Skip the biography headerNASA Logo National Aeronautics and Space Administration

Lyndon B. Johnson Space Center
Houston, Texas 77058
[Morukov]

Biographical Data


Boris V. Morukov (M.D., Ph.D.)
Russian Cosmonaut at the State Research Center RF-Institute for Biomedical Problems (IBMP)

PERSONAL DATA: Born October 1, 1950, in Moscow, Russia. Married to Nina M. Morukova. They have two children: daughter Olga and son Ivan. Dr. Morukovs mother, Lidia F. Khromova, resides in Moscow. His father, Vladimir D. Morukov, is deceased. He enjoys reading, watching movies and cooking.

EDUCATION: Graduated from high school in 1967; received a doctorate in medicine from the 2nd Moscow Medical Institute (now Moscow Medical University) in 1973; joined the professorate in space, aviation and naval medicine at the Institute for Biomedical Problems in 1978; received a Ph.D. in the disciplines listed above in 1979.

As a cosmonaut-physician, Boris Morukov completed medical training in cardiology, gastroenterology, otolaryngology, stomatology, opthalmology, and cardiopulmonary resuscitation between 1989-1991. In 1995, he took an advanced course in emergency medical care. In 1996, he completed a medical training course in endocrinology and hematology.

From October 1990 to February 1992, Dr. Morukov attended a basic space-training course at Gagarin Cosmonaut Training Center.

HONORS / AWARDS: In 1989 the "Leader in Public Medical Service" award was conferred upon Boris Morukov. In 1996, he was awarded the medal "For Merits to Motherland" of the 2nd degree.

EXPERIENCE:

For more than 20 years, Dr. Morukov has been involved in providing medical operations support for manned space flights. From 1979-1980 he provided medical support for the prolonged space missions on the space station "Salut-6" as a member of the staff in Mission Control Center.

From 1982 to 1987 Boris Morukov coordinated scientific projects dedicated to the development of countermeasures to the negative metabolic changes that occur during hypokinesia and microgravity. His specific scientific interest in this area is calcium metabolism correction. He organized a series of experiments with prolonged head-down tilt, including a 370-day experiment dedicated to the experimental testing of a countermeasure complex for prolonged space flights.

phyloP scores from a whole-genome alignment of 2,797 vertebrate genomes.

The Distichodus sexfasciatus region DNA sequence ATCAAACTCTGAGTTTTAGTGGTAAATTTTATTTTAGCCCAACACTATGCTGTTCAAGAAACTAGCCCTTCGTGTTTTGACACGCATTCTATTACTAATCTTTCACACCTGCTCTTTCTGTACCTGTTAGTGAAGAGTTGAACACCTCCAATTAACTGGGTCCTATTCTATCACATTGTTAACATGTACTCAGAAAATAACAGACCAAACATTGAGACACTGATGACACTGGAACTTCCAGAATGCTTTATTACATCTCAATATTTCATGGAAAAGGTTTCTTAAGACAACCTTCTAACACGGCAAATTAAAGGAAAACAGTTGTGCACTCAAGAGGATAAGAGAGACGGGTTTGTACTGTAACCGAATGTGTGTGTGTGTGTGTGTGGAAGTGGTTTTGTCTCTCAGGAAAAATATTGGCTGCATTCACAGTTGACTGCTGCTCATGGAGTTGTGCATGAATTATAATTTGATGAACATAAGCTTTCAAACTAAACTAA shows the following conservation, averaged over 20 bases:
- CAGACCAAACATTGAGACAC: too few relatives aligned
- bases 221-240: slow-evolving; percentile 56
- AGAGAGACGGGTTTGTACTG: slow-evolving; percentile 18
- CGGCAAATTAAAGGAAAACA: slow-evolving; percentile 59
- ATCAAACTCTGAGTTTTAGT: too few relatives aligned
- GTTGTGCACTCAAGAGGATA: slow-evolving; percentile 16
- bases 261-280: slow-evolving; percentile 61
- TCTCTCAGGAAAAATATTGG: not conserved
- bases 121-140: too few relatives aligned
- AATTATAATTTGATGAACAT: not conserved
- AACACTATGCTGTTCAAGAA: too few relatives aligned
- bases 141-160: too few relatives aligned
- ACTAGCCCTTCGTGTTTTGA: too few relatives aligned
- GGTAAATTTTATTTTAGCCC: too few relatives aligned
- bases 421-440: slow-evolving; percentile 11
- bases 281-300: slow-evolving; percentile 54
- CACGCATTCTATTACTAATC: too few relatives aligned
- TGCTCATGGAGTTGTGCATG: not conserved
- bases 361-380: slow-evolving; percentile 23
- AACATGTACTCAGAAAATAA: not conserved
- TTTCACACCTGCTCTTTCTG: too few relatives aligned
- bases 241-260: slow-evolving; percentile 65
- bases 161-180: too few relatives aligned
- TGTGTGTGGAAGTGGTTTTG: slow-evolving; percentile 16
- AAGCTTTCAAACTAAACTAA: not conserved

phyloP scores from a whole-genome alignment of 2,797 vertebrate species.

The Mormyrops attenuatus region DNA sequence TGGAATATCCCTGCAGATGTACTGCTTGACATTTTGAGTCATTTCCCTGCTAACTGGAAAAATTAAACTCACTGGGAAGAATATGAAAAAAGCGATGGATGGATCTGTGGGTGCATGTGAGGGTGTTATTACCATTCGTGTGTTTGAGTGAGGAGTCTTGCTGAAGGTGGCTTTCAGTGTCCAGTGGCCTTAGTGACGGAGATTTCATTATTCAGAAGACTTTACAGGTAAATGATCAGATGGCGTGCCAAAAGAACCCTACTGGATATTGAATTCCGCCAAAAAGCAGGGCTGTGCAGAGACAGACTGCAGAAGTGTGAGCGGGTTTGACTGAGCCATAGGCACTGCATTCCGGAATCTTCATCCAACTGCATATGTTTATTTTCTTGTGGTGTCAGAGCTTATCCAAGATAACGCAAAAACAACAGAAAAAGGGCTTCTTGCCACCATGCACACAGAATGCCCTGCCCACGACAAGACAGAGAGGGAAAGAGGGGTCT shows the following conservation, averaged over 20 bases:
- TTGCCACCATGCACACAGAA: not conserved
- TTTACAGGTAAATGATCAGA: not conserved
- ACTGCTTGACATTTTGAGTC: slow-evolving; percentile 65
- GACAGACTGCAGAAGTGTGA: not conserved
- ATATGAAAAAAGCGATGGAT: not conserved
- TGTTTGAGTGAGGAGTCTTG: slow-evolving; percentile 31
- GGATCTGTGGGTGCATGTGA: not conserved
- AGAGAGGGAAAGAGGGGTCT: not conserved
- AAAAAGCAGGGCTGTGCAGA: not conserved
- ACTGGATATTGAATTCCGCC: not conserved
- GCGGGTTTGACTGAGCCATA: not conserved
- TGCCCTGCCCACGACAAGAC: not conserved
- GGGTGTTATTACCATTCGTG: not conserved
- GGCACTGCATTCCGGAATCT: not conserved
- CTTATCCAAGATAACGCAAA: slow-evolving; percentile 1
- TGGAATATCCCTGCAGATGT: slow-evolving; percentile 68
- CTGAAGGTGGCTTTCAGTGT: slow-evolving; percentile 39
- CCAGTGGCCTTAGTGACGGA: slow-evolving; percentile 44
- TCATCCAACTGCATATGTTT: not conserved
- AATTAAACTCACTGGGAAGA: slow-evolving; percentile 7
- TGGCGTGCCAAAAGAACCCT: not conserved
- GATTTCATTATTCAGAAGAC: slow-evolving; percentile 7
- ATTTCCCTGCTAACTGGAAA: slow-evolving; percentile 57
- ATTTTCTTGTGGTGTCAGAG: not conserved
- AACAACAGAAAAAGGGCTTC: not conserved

Dr. Morukov participated in a joint American-Russian medical experiment on STS-60, Mir 18/STS-71 and all other Mir-NASA Project Missions. From 1995 to 1998 he served as the Human Life-Sciences Experiments Coordinator for the NASA-Mir scientific program.

Boris Morukov has published more than 100 scientific papers and has patents for 4 inventions.

Morukov was first selected for medical-cosmonaut service in 1976. Based on his qualifications, he was continually offered medical-cosmonaut selection and was chosen as a cosmonaut-researcher in 1989. Upon completion of his basic cosmonaut-training in 1992, he became a cosmonaut-researcher in the Institute for Biomedical Problems.

From January to July 1993, Morukov completed a technical, medical and scientific training course as a cosmonaut-researcher of the cosmonaut-physician flight on-board Mir Station Project (during Mir 15-17 Missions).

During the period from November 1997 to February 1998, he completed a regularly-scheduled technical training course, which included ISS Russian-segment systems.

From August 1998 to January 1999, Morukov attended the Flight-Surgeon Training Course at Johnson Space Center.

Most recently, Morukov served on the crew of STS-106 (September 8-20, 2000). The STS-106 crew successfully prepared the International Space Station for the arrival of the first permanent crew. The five astronauts and two cosmonauts delivered more than 6,600 pounds of supplies and installed batteries, power converters, a toilet and a treadmill on the Space Station. Two crew members performed a space walk in order to connect power, data and communications cables to the newly arrived Zvezda Service Module and the Space Station.

In completing his first space flight, Boris Morukov has logged 11 days, 19 hours, and 10 minutes in space.

SEPTEMBER 2000